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Weather and Trees

Updated: Nov 20

Written by: Certified Arborist August Hoppe, WI-0477A

Our weather patterns have been changing. In Wisconsin we have been experiencing wetter springs and falls, often with extended dry periods in summer. These trends influence growth and health of our landscape trees. Trees have evolved over the years to be highly adaptable to extremes in weather. They are remarkably resilient to gradual changes that take place as the season progresses. Trees have developed processes to handle extreme cold, excessively hot, dry and wet weather. Cold hardiness of trees is a perfect example. Layers of bark insulate the cambium from brutal cold temperatures, water is shed out of plant cell tissues to prevent freezing, and leaves are shed off. These aspects help a tree deal with a long, cold winter. Conversely in hot dry periods, trees adapt by closing their gas exchange holes, known as stomata. This prevents water transpiration to the most exposed leaves, but a trade-off is that it slows down growth, which can have an effect on the tree in the long term.

While trees have shown the ability and genetic response necessary to deal with a variety of conditions, these processes are largely undertaken gradually. Trees do not like immediate changes, and extreme fluctuations can cause vulnerabilities for trees, especially when they occur in the spring and fall and interrupt the normal sequences of the tree.

Last fall you may have noticed numerous trees that did not shed their leaves. This was because of a rare cold snap in October that brought extreme cold, before most trees were ready to handle it. This cold weather froze leaves and disrupted the normal process of fall leaf senescence. The leaves were not able to develop abscission layers, a normal process that gradually weakens the leaf attachment to the twig. The leaves essential flash froze right on the trees.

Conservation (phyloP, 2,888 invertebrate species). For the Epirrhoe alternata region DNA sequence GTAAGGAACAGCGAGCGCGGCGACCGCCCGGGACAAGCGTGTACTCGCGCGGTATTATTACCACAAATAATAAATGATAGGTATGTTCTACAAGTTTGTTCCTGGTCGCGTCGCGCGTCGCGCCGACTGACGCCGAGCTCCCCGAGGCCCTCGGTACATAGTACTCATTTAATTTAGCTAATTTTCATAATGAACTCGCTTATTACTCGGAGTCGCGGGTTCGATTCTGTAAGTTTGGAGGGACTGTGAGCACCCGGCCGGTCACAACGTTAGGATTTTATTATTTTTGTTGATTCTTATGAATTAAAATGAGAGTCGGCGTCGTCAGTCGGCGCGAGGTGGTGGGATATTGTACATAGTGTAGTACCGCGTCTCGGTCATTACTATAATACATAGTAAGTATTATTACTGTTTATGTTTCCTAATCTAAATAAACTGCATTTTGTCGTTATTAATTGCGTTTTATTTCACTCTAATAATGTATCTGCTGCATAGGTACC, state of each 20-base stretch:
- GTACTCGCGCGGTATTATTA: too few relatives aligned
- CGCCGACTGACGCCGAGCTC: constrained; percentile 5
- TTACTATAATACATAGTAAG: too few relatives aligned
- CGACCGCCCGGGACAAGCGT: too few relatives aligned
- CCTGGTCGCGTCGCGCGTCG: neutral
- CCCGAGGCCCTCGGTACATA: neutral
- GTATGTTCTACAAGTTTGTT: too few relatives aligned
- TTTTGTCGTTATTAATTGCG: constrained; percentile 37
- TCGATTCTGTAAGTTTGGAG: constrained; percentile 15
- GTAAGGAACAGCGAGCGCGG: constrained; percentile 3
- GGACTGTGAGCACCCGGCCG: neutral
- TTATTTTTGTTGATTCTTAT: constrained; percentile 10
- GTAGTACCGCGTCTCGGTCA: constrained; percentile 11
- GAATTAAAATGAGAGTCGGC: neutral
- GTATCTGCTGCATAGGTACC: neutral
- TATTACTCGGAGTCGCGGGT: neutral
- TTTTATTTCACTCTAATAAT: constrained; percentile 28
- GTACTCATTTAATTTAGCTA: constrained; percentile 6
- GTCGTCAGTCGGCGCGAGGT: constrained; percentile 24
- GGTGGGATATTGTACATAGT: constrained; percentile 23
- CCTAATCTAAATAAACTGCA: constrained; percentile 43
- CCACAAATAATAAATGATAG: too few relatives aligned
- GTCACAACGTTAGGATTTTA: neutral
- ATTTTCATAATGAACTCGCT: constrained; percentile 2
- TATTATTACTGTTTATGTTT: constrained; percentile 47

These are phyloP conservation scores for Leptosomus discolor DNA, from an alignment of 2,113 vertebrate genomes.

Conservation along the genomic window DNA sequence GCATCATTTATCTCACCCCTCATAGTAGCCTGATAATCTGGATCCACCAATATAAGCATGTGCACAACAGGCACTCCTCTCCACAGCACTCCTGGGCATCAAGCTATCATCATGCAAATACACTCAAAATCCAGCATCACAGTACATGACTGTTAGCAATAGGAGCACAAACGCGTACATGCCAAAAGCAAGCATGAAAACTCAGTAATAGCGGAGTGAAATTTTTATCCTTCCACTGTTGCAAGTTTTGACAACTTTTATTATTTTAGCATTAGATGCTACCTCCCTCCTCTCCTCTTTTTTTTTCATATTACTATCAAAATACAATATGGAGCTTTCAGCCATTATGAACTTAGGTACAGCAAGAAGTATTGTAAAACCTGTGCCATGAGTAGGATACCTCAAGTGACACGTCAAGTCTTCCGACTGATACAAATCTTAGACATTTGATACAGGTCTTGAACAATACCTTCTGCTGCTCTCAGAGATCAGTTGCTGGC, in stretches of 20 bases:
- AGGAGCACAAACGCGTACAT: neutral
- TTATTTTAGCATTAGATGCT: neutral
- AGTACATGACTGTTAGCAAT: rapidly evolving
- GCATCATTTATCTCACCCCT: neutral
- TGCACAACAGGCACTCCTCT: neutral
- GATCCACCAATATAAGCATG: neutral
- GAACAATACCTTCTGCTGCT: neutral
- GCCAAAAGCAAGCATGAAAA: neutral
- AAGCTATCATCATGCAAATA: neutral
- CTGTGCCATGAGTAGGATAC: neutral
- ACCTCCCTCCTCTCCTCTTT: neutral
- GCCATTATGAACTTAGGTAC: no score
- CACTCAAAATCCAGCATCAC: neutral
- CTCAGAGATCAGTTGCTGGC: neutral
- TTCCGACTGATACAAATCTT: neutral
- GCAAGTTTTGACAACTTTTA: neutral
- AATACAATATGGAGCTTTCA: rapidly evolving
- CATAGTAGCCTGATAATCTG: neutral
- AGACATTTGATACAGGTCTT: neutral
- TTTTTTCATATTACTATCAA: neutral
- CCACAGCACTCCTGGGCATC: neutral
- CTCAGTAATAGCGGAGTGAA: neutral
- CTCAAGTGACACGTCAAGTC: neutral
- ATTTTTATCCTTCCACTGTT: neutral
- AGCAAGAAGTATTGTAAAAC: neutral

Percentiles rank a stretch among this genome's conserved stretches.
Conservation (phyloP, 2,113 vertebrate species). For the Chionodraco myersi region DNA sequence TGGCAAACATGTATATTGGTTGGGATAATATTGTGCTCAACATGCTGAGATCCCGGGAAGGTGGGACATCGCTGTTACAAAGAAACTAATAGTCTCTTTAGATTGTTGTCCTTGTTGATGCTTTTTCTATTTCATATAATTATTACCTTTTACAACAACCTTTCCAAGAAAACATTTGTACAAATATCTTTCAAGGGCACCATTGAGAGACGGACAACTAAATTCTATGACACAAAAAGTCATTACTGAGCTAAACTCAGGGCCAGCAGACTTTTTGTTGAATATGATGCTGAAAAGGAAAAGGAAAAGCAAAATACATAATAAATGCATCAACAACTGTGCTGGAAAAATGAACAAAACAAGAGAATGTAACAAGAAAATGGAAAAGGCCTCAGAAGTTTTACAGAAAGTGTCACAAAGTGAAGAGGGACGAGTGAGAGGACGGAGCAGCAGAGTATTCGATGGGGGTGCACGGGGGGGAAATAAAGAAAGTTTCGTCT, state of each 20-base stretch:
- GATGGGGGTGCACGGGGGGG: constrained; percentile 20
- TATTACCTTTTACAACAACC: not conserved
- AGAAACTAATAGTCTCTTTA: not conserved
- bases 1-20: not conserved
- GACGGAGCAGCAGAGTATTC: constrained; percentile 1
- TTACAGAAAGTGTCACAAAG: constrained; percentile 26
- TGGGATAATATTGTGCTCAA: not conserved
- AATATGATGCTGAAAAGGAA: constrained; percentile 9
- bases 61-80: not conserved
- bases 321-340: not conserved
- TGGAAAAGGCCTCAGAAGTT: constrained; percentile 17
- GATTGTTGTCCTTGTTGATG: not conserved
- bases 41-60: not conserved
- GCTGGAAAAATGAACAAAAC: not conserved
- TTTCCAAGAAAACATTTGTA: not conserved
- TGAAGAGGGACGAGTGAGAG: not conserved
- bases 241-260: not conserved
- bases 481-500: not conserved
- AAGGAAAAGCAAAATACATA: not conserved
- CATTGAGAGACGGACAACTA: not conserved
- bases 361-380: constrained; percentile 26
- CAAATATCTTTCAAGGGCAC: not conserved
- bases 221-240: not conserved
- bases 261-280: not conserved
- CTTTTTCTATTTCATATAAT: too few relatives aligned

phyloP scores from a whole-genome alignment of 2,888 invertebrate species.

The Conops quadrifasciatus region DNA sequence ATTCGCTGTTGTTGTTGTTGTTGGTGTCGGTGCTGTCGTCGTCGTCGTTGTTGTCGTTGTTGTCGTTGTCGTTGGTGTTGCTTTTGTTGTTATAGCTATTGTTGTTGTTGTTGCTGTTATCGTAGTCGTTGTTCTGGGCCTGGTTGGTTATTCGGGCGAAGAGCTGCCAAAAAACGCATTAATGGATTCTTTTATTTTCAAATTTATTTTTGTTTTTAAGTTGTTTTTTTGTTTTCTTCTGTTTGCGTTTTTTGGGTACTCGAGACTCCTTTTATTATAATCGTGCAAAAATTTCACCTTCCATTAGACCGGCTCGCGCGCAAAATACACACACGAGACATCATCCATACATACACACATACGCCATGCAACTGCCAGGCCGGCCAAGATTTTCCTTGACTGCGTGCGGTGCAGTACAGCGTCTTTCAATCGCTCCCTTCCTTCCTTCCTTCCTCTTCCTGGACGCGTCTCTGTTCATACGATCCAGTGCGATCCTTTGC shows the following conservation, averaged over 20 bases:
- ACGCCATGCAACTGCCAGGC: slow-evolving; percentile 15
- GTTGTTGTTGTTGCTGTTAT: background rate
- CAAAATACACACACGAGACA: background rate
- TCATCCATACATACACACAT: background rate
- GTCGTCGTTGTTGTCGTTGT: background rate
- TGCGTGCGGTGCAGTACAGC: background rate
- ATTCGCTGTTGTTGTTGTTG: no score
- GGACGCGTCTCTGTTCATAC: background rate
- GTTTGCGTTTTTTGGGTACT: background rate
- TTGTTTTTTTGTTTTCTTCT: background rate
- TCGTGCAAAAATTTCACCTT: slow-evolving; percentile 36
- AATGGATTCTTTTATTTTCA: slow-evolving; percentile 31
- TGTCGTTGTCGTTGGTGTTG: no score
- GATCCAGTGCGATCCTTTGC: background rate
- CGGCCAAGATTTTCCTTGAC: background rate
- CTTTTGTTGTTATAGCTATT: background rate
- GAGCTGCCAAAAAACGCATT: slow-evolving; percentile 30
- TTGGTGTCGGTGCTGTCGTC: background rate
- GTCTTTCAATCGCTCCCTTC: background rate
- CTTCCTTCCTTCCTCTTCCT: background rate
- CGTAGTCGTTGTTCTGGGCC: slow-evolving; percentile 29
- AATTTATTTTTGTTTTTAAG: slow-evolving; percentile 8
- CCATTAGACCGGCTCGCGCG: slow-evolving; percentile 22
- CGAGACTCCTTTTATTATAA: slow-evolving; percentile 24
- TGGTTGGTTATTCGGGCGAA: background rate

Colder springs have been occurring more frequently as well. This alone is not a problem for most trees, as it generally just means that spring growth is delayed. However, if warm weather occurs in spring and new growth starts to develop, cold snaps can cause frost damage that can kill new plant tissue.

Increased frequency of intensity of storms has effects on trees too. Strong winds can obviously break branches and limbs on trees - a good reason to prune them properly, while saturated soil can reduce the stability of the root ball that anchors trees in the ground. Wet soils have less oxygen, and root systems can not grow and develop properly. Increased precipitation (2019 was the wettest year on record) has led to a rise in fungal diseases on many of our landscape trees. Crabapple and spruce trees immediately come to mind.

You may feel powerless against the whims of Mother Nature, but there are some things you can do to make your trees more resilient against a changing climate. Select new trees and planting locations carefully. Look at hardiness and disease resistance when picking out a new tree or shrub. Avoid areas that are frequently too wet, or plant water-tolerant species in those locations. Prune trees when they are young to develop strong central leaders that hold up best under storm conditions. Strengthen your existing trees with a tree health program. Programs often include applications to prevent disease establishment and below-ground root treatments such as fertilization or growth regulators to improve root system health.

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